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Creating a level playing field

The Disability Discrimination Act has brought big challenges to the rail industry, leading to millions of pound’s worth of improvements being required to make stations and rolling stock more accessible. Ed Gould looks at its impact


PAGE 32 JUNE 2010

ince the implementation of disability discrimination legislation, the rail industry, like other public services, has had to respond in new and often challenging ways

to the diverse needs of customers. According to the government’s Railways for All strategy, disabled people are particularly dependent on public transport, with 60 per cent having no car in the household. ‘But spontaneous travel is difficult for

many disabled people,’ the strategy notes. The Disability Discrimination Act

(DDA) 1995 aimed to end the discrimination that many disabled people face. This legislation was significantly extended by further regulations in 2005, which has clauses specifically centred on access to goods, facilities and services within the land- based transport industries. This went further than the disability regulations already in operation under the Railways Act of 1993. And there has been a great deal for the

industry to consider, as the definition of disability is wide. The DDA defines a disabled person as someone who has a physical or mental impairment that has a substantial and long-term adverse effect on their ability to carry out normal day-to-day activities. However, the industry was not standing still when the legislation was passed and

already had a track record with disability access. Following privatisation, the Disabled Persons Protection Policy (DPPP) was set up by the Office of Passenger Rail Franchising to continue some work carried out by British Rail and remains in operation. The DPPP did not make disabled access available everywhere overnight but demanded that ‘reasonable alternative’ routes are made available to those with mobility problems for whom using their local station is impossible. In practical terms, this often means that

the station operator simply provides a taxi service to a larger, more accessible station. ‘There are essentially two parts to the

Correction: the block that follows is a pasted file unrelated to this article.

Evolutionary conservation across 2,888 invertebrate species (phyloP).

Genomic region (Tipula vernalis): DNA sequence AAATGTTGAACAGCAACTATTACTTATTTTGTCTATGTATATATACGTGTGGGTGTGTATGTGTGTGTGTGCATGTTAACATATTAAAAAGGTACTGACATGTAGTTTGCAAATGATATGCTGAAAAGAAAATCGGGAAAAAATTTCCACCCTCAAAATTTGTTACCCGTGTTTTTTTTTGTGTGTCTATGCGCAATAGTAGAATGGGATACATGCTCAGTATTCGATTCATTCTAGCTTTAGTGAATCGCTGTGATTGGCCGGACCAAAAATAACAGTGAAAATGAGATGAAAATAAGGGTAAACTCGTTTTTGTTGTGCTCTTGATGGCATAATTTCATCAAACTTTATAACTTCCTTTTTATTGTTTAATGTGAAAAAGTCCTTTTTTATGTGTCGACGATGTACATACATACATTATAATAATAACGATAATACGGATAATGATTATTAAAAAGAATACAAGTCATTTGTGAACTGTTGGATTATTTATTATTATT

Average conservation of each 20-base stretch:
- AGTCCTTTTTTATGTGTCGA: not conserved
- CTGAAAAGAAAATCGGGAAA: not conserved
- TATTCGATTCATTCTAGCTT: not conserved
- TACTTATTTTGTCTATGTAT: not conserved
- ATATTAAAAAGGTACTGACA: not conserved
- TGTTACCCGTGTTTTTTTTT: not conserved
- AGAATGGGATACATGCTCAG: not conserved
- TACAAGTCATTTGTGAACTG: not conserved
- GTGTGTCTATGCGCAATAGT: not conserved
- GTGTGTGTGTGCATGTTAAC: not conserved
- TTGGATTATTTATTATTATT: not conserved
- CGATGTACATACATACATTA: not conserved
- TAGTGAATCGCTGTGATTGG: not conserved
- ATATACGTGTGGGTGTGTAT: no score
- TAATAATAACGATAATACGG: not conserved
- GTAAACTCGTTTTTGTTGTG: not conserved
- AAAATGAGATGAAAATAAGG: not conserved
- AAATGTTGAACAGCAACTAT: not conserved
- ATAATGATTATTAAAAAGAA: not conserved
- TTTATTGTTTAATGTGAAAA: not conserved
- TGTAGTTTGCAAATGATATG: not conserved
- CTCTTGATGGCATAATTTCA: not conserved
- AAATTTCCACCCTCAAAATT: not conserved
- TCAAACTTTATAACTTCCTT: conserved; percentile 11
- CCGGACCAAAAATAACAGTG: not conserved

DPPP, the first of which is designed to set out our commitments and standards of service provision with regard to disabled people,’ explains Peter Collins, operations development manager of managed stations at Network Rail. ‘The second is the customer-facing part

and is currently being revised into a new document, which has the more meaningful title of Making Rail Accessible. This will include how we make more information available to allow passengers to plan more effectively, for instance how to book assistance and give details of the accessibility of our station facilities.’ Funding for disability access

improvements is principally sourced from

the DfT under Railways for All. The strategy ring-fenced £370m up to 2015, under a programme known as Access for All, to provide an accessible route between station entrance and platforms at DfT nominated stations. A portion of the funding is allocated for Tocs and third parties to bid for, on a matched funding basis, and is earmarked to improve the network’s information, ticketing and reservations systems, station buildings, platforms and the quality of staff training.


Gary Tordoff, Network Rail’s Access for All Programme sponsor, explains the DfT’s funding. ‘The figures are based on the view from 2004, but the overall budget has gone up with inflation and so far we’ve spent £145m,’ he told Rail Professional. ‘The DfT are now looking at phase two

of an accessibility funding stream, beyond 2015, based on Lord Adonis’ view of the industry at the moment. Forty stations have already be completed under Access for All with potentially 105 left to be done, or as many as we can within the budgetary constraints,’ he said. However, David Sindall, head of

disability and inclusion at Atoc, says that some Tocs are frustrated with the rate of progress. According to Atoc, the delivery of the Southampton Airport Parkway improvements by Southwest Trains shows that Tocs can deliver major Railways for All schemes. ‘We think more Tocs should be given the opportunity to deliver projects within the programme,’ Sindall says. Nevertheless, successful delivery of

Access for All projects requires substantial inter-industry cooperation. According to Page 1  |  Page 2  |  Page 3  |  Page 4  |  Page 5  |  Page 6  |  Page 7  |  Page 8  |  Page 9  |  Page 10  |  Page 11  |  Page 12  |  Page 13  |  Page 14  |  Page 15  |  Page 16  |  Page 17  |  Page 18  |  Page 19  |  Page 20  |  Page 21  |  Page 22  |  Page 23  |  Page 24  |  Page 25  |  Page 26  |  Page 27  |  Page 28  |  Page 29  |  Page 30  |  Page 31  |  Page 32  |  Page 33  |  Page 34  |  Page 35  |  Page 36  |  Page 37  |  Page 38  |  Page 39  |  Page 40
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